Friends have saved 15 lives with suicide help group in Limerick
By Laura Lynott @Ly211
A WOMAN who was suicidal and pulled back from the brink – is helping herself and others heal with a team set up with the friend who “saved” her – and together they have saved 15 lives in just four months.
Caitriona McMahon, 31, from Askeaton, Co Limerick set up the Community Crisis Response Team with just “a second hand phone and Facebook account,” with the woman she credits with helping “save my life,” the group’s co-founder, Kayla Cooley.
In just four short months the friends and a group of volunteers have saved 15 lives simply by caring and putting that in to action – calling to homes and even waterways, talking to those in need and getting them professional support.
“We both have personal reasons for doing this,” Caitriona said. “I’ve been suicidal myself in the past and know what it is like to go to the bottom and I found my way back.
“Others can too and that’s what we want to help them start to do.”
Caitriona admits being part of the group has actually acted as continuing “therapy” for her as she helps others overcome their inner demons, just like she did.
“I was very lucky in the support that I got when I was going through this. Kayla was a great help to me and my family.
“She noticed I wasn’t my normal self. She asked me what was going on and took me to the GP. The woman who set this up with me actually saved my life.
“She saw something was wrong. For me it was about having negative thoughts. I felt I was doing things wrong and I was carrying it 24-7. It really wore me down, and I wasn’t sleeping on top of it.”
Caitriona suffered depression and anxiety – a battle she is still fighting with support – and she actually made up her mind she would take her life in 2012 – but Kayla helped her tell her family and get the support she needed.
Kayla, 24, said: “If it was me in Caitriona’s shoes she’d have done it for me.
“I knew Caitriona had developed depression and I tried my best to be there for her but when it changed to something different, I could see it wasn’t depression anymore – it was really concerning.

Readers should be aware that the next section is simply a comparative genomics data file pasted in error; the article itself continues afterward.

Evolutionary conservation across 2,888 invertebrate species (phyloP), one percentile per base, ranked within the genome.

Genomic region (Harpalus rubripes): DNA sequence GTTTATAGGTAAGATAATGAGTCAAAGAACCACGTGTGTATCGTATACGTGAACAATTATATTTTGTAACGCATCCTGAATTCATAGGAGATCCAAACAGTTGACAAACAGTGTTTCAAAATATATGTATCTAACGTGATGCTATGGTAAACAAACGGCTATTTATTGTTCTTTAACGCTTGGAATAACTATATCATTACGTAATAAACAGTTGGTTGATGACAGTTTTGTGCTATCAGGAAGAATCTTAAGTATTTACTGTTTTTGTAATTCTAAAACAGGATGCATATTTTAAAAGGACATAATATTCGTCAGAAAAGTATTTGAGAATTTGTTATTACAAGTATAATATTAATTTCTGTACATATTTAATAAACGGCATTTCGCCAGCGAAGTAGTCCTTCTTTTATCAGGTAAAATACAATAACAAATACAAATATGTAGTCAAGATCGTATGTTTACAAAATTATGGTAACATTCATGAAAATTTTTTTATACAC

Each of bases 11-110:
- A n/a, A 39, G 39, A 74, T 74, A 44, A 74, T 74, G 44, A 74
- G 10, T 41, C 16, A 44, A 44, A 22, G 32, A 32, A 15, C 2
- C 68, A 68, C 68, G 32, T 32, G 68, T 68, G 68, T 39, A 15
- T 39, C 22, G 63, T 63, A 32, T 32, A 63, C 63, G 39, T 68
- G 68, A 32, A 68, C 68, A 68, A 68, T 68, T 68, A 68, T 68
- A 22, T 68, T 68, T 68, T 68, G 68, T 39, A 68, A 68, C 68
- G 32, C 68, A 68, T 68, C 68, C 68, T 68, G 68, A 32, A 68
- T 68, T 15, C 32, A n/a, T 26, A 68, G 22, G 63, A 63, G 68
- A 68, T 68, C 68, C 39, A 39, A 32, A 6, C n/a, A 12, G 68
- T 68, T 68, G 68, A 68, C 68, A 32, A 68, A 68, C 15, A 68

“She was angry and isolating herself and didn’t want to talk to anyone, not even me – I finally managed to get her to get help but it wasn’t easy. It came after a few rows.”
Now, because Caitriona has lived through such dark times, she feels “complete empathy” for every person she helps.
The group operates across West Limerick, taking phone calls from 5pm until 6am every day to offer a service when others are not available.
They also run a Facebook page, where they receive messages and a Twitter account. They plan to eventually roll the service out nationally.
The volunteers – trained by the HSE in dealing with those who are suicidal – have even helped people in England and Scotland via Facebook messenger.
Caitriona told how one man got in touch from England “but we didn’t know his address to get him help.”
The volunteers managed to make the man feel at ease and bit by bit got information from him on where he lived.
Despite being hundreds of miles from him and the sea dividing them – the women were able to send help to his house locally.
“We get people calling us, people on Facebook messenger, locally and from the UK and Scotland too, which shocked us,” Caitriona said.
“It’s a strange situation because we can’t see them or talk over the phone but we are trained to listen and that’s what we do.
“We get calls from those with financial worries. The economic situation in Ireland has been a big part of it. Some people are not able to afford rent or afford to pay for their mortgage.
“Most situations that drive someone to feel suicidal are about loss or change – the loss of a job, or anything a person is attached to, the loss of a loved one, change to the family situation.”
The CCRT is the only service available that calls out to people’s homes – talking to those who are feeling suicidal, comforting them and staying until a Suicide Action Plan is firmly in place.
Kayla said: “I’m doing this because I have a lot of experience in community development and I saw a massive need for a group to travel out to people. There was no group where you to go the person in need.
“There’s also a massive gap in services. A lot of services tend to operate in the day and once 5pm comes, they are closed.”
Since opening they have never received a cent of state funding.
Friends and family have raised some funding through raffles and currently they operate from a kitchen table taking calls and answering messages.
They drive their own cars, paying for their own fuel and they vow they will be there for anyone who needs them 365 days a year.
However, Caitriona admits she is angered that €12 million of the €35 million ring-fenced for mental health last year across the state, is to be diverted to other health service resources.
“We need funding so badly to do what we do. We want a base for people who are feeling suicidal, or who need to talk, to come to as well as us going to see them.
“Not everyone wants to invite us in to their home. And we need funding for water equipment for when we attend scenes of someone beside water.
“If I thought too much about the cuts, I couldn’t get out of bed, so Kayla, and I, the rest of the group, will just keep on doing what we can do.”
The group are contactable through the Community Crisis Response Team Facebook page, on Twitter via @CCRTLIM or on the CCRT Crisis Line on 085 1777 631.